In addition to the aforementioned strategies, Newby gives other practices that could enhance the capacity utilization of a warehouse. The goal described by Newby is to ensure that the utilized storage space gives an impression of high density while at the same time being appropriate for the warehouse operations. The drive –in pallet packing used at Aldi is one of the recommended forms of warehouse design that is recommended for optimizing space utilization. In addition to this, Newby (n.d) asserts that companies could also have an additional mezzanine floor operating based on conveyors in order for vertical space to be used effectively. This alternative however appears costly as it may require greater input in terms of capital investments. Consequently, it is recommended only for facilities that are already built with a mezzanine floor and who have sufficient resources to invest in conveyors where they are absent.
While most of the suggested methods for capacity utilization rely on actually redesigning the warehouse or transport modification, it is also possible to optimize such space utilization through proper inventory management. Carver (2016) outlines the need to carry out frequent evaluation of space utilization and layout of the warehouse. Through the daily use, it is possible that the initial designs and material layout in the farm was destroyed. This calls not only for re-evaluating the design but also conducting inventory forecasting and reporting on the use of various tools for inventory management. Additionally, conducting traffic evaluations can also help in monitoring the throughput of the products and hence planning effectively to avoid instances of capacity shortage. The outlined methods provide excellent opportunities for making use of the available storage space optimally. However, a combination of methods that would increase the transportation rates, reduce the utilization of space and enhance inventory management should be given the first priority in cold storage warehouses such as those at Aldi.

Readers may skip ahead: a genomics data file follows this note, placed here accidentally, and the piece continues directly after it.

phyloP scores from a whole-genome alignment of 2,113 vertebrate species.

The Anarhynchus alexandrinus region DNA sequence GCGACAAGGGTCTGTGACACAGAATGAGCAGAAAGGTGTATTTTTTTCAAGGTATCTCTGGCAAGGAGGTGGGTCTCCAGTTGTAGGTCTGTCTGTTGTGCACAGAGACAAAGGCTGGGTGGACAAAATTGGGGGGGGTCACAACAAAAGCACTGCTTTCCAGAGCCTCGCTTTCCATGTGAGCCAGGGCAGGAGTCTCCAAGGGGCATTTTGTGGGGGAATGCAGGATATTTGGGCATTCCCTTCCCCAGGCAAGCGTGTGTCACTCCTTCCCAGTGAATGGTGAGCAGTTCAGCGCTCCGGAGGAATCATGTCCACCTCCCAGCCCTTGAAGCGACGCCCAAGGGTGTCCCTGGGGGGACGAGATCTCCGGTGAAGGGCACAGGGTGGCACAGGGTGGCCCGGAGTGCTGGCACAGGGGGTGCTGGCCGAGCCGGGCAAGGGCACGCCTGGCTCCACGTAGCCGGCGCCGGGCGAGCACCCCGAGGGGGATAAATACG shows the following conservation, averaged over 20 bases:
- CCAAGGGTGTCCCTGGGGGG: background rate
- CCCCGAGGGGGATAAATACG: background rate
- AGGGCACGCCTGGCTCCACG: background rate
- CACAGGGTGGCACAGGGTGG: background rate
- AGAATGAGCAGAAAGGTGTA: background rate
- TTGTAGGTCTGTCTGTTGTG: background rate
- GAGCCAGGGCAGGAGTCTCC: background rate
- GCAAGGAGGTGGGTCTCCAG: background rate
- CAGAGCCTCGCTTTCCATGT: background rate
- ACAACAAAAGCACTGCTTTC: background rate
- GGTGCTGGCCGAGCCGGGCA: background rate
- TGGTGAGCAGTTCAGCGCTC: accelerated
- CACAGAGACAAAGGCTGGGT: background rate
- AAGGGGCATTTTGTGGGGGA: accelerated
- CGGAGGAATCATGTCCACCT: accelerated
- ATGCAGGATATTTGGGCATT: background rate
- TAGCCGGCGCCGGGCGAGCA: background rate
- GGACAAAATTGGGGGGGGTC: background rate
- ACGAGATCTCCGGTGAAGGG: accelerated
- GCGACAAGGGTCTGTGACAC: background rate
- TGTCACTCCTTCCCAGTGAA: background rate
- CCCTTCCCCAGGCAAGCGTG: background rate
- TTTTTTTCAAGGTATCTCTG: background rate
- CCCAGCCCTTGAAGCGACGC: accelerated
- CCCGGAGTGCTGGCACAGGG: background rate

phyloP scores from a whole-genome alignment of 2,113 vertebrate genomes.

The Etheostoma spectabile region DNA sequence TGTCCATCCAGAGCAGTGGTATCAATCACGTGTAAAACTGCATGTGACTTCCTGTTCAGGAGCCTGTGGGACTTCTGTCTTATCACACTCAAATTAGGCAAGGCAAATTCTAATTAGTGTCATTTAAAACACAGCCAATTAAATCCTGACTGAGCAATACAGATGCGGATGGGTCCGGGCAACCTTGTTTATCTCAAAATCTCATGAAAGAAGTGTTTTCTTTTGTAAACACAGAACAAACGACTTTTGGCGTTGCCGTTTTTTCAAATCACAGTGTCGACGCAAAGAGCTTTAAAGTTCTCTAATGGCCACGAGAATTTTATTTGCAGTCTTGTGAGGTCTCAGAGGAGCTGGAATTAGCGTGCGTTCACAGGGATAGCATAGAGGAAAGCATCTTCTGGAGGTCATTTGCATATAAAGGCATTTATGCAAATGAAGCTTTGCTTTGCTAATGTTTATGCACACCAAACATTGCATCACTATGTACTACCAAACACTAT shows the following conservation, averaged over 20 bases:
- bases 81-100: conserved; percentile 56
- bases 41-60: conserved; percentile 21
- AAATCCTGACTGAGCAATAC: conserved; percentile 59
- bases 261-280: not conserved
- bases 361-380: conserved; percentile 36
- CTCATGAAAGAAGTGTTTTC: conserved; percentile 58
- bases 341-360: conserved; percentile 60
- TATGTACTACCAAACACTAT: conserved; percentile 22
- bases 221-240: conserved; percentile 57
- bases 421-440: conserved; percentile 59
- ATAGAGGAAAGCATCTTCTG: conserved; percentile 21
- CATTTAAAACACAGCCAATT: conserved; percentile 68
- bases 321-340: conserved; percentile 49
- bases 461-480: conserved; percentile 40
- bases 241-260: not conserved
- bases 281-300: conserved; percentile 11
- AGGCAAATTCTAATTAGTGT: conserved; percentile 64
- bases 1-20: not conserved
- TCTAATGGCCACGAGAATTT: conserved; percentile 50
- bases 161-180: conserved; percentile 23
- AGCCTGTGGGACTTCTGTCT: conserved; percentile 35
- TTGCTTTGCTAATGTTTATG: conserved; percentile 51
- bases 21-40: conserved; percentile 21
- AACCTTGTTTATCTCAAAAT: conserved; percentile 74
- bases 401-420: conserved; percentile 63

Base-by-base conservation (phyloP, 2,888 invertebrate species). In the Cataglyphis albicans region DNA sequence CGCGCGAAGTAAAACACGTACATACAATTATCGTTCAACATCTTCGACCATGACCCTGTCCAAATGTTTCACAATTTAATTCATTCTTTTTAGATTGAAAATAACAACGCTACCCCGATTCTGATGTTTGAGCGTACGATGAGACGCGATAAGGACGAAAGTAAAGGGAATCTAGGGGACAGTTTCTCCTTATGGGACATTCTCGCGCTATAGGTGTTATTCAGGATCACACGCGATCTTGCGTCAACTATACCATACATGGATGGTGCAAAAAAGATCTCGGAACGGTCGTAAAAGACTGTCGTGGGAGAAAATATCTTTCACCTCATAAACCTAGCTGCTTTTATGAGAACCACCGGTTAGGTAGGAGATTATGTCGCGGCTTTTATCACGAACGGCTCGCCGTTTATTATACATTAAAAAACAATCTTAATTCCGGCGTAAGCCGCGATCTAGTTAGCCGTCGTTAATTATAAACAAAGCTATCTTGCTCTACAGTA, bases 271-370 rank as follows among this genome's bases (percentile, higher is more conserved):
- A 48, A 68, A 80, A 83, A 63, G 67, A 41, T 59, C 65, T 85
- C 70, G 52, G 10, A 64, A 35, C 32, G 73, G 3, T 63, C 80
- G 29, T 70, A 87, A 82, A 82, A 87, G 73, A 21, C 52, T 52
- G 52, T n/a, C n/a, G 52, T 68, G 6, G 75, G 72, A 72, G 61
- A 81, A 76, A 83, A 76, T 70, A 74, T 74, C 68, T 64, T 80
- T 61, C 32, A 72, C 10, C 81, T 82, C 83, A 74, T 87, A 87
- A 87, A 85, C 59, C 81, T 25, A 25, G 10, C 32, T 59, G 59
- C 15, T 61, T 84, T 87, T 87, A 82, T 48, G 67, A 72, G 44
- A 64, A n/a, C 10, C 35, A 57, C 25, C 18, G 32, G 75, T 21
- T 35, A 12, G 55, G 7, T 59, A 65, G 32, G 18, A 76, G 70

Aldi may still ultimately have to invest in expansion as a result of the increasing demand for products. Although the market expansion is a cause for rejoicing in the company, it comes with additional challenges and expectations such as the need to increase the capacity of the freezers. As the company intends to do this, it should adopt the outlined strategies to ensure that not only the already present freezers are subjected to the recommended redesign improvements but also the new one. Maintaining a culture of space optimization in the cold storage warehouses could be the prerequisite for constant and sustainable capacity growth.